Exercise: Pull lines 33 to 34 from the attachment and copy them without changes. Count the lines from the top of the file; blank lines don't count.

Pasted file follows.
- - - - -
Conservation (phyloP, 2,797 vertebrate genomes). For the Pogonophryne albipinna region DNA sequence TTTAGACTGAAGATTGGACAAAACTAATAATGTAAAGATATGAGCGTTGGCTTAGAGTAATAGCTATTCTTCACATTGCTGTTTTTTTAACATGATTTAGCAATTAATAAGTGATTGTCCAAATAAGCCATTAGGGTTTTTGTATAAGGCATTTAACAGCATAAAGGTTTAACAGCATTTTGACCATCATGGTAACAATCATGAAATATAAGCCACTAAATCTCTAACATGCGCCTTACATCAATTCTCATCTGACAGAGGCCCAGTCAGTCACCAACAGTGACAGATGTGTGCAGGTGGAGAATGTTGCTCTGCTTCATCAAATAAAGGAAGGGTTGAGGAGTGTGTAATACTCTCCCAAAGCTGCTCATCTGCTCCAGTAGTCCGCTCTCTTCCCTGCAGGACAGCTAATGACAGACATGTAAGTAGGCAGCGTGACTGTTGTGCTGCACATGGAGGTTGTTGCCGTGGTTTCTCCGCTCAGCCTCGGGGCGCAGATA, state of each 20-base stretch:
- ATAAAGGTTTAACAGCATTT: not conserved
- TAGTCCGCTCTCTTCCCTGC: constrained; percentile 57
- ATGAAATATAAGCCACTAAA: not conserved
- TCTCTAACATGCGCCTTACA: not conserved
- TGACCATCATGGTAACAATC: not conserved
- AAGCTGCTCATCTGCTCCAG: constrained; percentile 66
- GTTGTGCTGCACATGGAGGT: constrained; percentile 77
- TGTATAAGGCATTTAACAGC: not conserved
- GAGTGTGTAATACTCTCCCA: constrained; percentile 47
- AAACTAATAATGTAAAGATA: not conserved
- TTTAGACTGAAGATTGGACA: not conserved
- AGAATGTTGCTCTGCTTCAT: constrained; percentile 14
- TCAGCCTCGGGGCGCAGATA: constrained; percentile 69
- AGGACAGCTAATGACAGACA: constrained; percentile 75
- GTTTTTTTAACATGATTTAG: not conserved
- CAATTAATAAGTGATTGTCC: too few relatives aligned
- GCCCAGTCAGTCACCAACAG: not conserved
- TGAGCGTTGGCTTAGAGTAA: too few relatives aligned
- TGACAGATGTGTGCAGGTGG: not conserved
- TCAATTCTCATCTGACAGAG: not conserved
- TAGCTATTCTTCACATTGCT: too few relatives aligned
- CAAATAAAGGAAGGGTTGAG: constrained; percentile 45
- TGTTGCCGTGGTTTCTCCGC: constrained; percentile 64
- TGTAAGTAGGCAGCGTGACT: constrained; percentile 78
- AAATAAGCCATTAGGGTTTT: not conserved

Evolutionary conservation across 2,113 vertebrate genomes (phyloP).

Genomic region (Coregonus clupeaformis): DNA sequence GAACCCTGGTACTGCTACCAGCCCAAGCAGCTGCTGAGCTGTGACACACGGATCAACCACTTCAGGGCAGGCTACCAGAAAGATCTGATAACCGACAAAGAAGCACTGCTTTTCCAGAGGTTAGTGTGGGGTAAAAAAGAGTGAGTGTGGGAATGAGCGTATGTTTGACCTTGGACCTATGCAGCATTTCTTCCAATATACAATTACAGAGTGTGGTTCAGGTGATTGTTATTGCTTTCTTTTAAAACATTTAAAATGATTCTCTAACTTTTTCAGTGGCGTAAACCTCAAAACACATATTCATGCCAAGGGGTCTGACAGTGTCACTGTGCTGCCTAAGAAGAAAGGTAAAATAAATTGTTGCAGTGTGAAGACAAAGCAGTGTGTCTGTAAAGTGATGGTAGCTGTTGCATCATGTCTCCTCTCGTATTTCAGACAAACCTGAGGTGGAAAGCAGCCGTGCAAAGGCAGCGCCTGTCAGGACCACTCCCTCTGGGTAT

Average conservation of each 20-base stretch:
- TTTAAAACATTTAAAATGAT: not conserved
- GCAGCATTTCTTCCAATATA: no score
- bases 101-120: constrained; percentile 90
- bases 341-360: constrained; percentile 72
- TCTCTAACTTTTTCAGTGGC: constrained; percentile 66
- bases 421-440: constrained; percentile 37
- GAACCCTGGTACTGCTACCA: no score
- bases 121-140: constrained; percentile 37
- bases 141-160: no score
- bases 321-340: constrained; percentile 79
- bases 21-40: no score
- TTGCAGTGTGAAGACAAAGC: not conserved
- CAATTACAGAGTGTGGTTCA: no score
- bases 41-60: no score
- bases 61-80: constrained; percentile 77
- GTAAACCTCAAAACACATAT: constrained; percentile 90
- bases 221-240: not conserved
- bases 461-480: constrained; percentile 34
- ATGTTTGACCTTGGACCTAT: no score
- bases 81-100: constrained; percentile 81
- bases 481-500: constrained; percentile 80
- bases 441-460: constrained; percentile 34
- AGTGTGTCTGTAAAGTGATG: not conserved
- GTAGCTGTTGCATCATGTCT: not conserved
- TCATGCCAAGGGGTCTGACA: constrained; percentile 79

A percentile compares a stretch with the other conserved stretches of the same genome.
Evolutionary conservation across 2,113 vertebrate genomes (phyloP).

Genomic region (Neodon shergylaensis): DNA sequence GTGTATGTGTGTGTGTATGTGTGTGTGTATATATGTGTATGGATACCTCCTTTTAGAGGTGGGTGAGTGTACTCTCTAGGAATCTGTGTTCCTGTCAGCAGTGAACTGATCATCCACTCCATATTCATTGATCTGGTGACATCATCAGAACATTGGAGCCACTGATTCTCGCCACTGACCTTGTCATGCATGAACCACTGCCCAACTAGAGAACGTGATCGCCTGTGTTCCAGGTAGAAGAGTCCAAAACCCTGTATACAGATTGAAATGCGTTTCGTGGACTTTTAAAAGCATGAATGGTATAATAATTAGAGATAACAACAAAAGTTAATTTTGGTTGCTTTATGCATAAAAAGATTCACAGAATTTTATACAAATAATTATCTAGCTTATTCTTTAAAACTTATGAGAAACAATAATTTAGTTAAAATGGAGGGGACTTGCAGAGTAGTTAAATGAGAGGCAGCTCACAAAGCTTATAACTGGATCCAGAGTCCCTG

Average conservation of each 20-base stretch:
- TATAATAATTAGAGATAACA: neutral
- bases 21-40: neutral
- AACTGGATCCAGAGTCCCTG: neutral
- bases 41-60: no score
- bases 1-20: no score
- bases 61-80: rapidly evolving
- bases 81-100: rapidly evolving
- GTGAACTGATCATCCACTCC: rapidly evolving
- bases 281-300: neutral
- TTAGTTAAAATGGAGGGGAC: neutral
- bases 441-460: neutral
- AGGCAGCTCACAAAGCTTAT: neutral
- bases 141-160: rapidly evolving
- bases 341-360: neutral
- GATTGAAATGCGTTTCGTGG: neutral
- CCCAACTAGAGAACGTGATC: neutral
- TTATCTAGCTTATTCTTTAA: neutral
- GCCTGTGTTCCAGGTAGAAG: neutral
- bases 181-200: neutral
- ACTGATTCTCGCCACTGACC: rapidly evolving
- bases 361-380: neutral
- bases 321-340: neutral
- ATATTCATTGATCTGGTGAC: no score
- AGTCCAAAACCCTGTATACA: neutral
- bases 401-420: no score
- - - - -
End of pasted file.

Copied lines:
- bases 341-360: constrained; percentile 72
- TCTCTAACTTTTTCAGTGGC: constrained; percentile 66